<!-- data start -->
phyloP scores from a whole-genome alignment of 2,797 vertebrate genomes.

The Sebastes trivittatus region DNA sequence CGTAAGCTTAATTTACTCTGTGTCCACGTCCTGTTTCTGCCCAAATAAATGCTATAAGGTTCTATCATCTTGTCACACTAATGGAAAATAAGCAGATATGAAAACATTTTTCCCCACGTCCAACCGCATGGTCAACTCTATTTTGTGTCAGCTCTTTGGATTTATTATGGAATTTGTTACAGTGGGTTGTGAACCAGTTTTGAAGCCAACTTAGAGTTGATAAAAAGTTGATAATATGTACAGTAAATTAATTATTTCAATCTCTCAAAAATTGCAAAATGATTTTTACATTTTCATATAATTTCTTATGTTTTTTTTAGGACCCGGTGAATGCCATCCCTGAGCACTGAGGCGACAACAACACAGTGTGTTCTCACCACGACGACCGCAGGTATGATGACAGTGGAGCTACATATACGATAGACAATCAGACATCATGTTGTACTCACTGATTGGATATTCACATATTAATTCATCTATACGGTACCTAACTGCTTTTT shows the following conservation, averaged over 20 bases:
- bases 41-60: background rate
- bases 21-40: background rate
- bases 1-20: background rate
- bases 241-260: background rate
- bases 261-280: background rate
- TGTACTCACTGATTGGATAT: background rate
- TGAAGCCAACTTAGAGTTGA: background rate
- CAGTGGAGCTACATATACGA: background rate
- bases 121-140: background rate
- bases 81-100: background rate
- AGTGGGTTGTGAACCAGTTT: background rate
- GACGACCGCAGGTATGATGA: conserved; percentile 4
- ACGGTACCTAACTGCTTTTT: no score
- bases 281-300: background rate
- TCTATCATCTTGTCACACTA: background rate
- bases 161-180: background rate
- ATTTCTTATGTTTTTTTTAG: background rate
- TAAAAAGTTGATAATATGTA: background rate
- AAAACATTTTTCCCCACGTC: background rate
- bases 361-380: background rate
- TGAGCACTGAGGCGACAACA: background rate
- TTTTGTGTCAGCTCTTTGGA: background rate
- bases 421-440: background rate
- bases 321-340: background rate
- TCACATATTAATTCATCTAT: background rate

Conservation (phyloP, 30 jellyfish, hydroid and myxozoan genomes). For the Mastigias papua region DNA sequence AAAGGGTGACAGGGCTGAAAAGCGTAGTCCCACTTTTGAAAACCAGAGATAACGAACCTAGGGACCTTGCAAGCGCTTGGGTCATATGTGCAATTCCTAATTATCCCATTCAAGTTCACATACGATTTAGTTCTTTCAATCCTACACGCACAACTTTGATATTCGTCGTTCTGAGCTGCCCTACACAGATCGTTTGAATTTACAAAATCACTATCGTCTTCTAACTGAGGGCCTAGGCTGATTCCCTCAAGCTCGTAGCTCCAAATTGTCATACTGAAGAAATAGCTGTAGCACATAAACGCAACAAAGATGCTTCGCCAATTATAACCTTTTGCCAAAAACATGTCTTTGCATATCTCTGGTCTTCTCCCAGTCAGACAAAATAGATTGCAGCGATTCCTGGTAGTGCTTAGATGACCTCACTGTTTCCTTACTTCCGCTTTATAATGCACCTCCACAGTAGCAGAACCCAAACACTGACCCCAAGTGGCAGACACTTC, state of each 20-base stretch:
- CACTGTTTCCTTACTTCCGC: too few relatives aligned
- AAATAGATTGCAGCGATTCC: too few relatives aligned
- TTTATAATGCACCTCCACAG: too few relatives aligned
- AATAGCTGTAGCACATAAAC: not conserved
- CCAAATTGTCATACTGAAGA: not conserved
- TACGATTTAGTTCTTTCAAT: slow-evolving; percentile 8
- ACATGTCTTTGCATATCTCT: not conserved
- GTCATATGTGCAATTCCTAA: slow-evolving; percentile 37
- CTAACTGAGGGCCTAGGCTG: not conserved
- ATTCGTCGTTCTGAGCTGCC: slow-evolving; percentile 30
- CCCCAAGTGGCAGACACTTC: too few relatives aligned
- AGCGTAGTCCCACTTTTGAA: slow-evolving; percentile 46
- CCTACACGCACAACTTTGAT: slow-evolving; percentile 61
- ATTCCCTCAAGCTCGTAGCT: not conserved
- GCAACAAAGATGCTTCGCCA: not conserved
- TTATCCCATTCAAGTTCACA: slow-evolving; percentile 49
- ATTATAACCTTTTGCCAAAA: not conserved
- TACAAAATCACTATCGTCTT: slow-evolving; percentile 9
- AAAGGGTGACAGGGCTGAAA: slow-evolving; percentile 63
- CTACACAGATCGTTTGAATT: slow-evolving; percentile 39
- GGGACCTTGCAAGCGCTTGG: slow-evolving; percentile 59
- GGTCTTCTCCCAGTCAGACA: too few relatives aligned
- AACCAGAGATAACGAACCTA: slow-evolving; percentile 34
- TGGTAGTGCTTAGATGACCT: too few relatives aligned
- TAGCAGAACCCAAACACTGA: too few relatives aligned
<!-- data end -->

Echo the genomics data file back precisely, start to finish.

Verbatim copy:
phyloP scores from a whole-genome alignment of 2,797 vertebrate genomes.

The Sebastes trivittatus region DNA sequence CGTAAGCTTAATTTACTCTGTGTCCACGTCCTGTTTCTGCCCAAATAAATGCTATAAGGTTCTATCATCTTGTCACACTAATGGAAAATAAGCAGATATGAAAACATTTTTCCCCACGTCCAACCGCATGGTCAACTCTATTTTGTGTCAGCTCTTTGGATTTATTATGGAATTTGTTACAGTGGGTTGTGAACCAGTTTTGAAGCCAACTTAGAGTTGATAAAAAGTTGATAATATGTACAGTAAATTAATTATTTCAATCTCTCAAAAATTGCAAAATGATTTTTACATTTTCATATAATTTCTTATGTTTTTTTTAGGACCCGGTGAATGCCATCCCTGAGCACTGAGGCGACAACAACACAGTGTGTTCTCACCACGACGACCGCAGGTATGATGACAGTGGAGCTACATATACGATAGACAATCAGACATCATGTTGTACTCACTGATTGGATATTCACATATTAATTCATCTATACGGTACCTAACTGCTTTTT shows the following conservation, averaged over 20 bases:
- bases 41-60: background rate
- bases 21-40: background rate
- bases 1-20: background rate
- bases 241-260: background rate
- bases 261-280: background rate
- TGTACTCACTGATTGGATAT: background rate
- TGAAGCCAACTTAGAGTTGA: background rate
- CAGTGGAGCTACATATACGA: background rate
- bases 121-140: background rate
- bases 81-100: background rate
- AGTGGGTTGTGAACCAGTTT: background rate
- GACGACCGCAGGTATGATGA: conserved; percentile 4
- ACGGTACCTAACTGCTTTTT: no score
- bases 281-300: background rate
- TCTATCATCTTGTCACACTA: background rate
- bases 161-180: background rate
- ATTTCTTATGTTTTTTTTAG: background rate
- TAAAAAGTTGATAATATGTA: background rate
- AAAACATTTTTCCCCACGTC: background rate
- bases 361-380: background rate
- TGAGCACTGAGGCGACAACA: background rate
- TTTTGTGTCAGCTCTTTGGA: background rate
- bases 421-440: background rate
- bases 321-340: background rate
- TCACATATTAATTCATCTAT: background rate

Conservation (phyloP, 30 jellyfish, hydroid and myxozoan genomes). For the Mastigias papua region DNA sequence AAAGGGTGACAGGGCTGAAAAGCGTAGTCCCACTTTTGAAAACCAGAGATAACGAACCTAGGGACCTTGCAAGCGCTTGGGTCATATGTGCAATTCCTAATTATCCCATTCAAGTTCACATACGATTTAGTTCTTTCAATCCTACACGCACAACTTTGATATTCGTCGTTCTGAGCTGCCCTACACAGATCGTTTGAATTTACAAAATCACTATCGTCTTCTAACTGAGGGCCTAGGCTGATTCCCTCAAGCTCGTAGCTCCAAATTGTCATACTGAAGAAATAGCTGTAGCACATAAACGCAACAAAGATGCTTCGCCAATTATAACCTTTTGCCAAAAACATGTCTTTGCATATCTCTGGTCTTCTCCCAGTCAGACAAAATAGATTGCAGCGATTCCTGGTAGTGCTTAGATGACCTCACTGTTTCCTTACTTCCGCTTTATAATGCACCTCCACAGTAGCAGAACCCAAACACTGACCCCAAGTGGCAGACACTTC, state of each 20-base stretch:
- CACTGTTTCCTTACTTCCGC: too few relatives aligned
- AAATAGATTGCAGCGATTCC: too few relatives aligned
- TTTATAATGCACCTCCACAG: too few relatives aligned
- AATAGCTGTAGCACATAAAC: not conserved
- CCAAATTGTCATACTGAAGA: not conserved
- TACGATTTAGTTCTTTCAAT: slow-evolving; percentile 8
- ACATGTCTTTGCATATCTCT: not conserved
- GTCATATGTGCAATTCCTAA: slow-evolving; percentile 37
- CTAACTGAGGGCCTAGGCTG: not conserved
- ATTCGTCGTTCTGAGCTGCC: slow-evolving; percentile 30
- CCCCAAGTGGCAGACACTTC: too few relatives aligned
- AGCGTAGTCCCACTTTTGAA: slow-evolving; percentile 46
- CCTACACGCACAACTTTGAT: slow-evolving; percentile 61
- ATTCCCTCAAGCTCGTAGCT: not conserved
- GCAACAAAGATGCTTCGCCA: not conserved
- TTATCCCATTCAAGTTCACA: slow-evolving; percentile 49
- ATTATAACCTTTTGCCAAAA: not conserved
- TACAAAATCACTATCGTCTT: slow-evolving; percentile 9
- AAAGGGTGACAGGGCTGAAA: slow-evolving; percentile 63
- CTACACAGATCGTTTGAATT: slow-evolving; percentile 39
- GGGACCTTGCAAGCGCTTGG: slow-evolving; percentile 59
- GGTCTTCTCCCAGTCAGACA: too few relatives aligned
- AACCAGAGATAACGAACCTA: slow-evolving; percentile 34
- TGGTAGTGCTTAGATGACCT: too few relatives aligned
- TAGCAGAACCCAAACACTGA: too few relatives aligned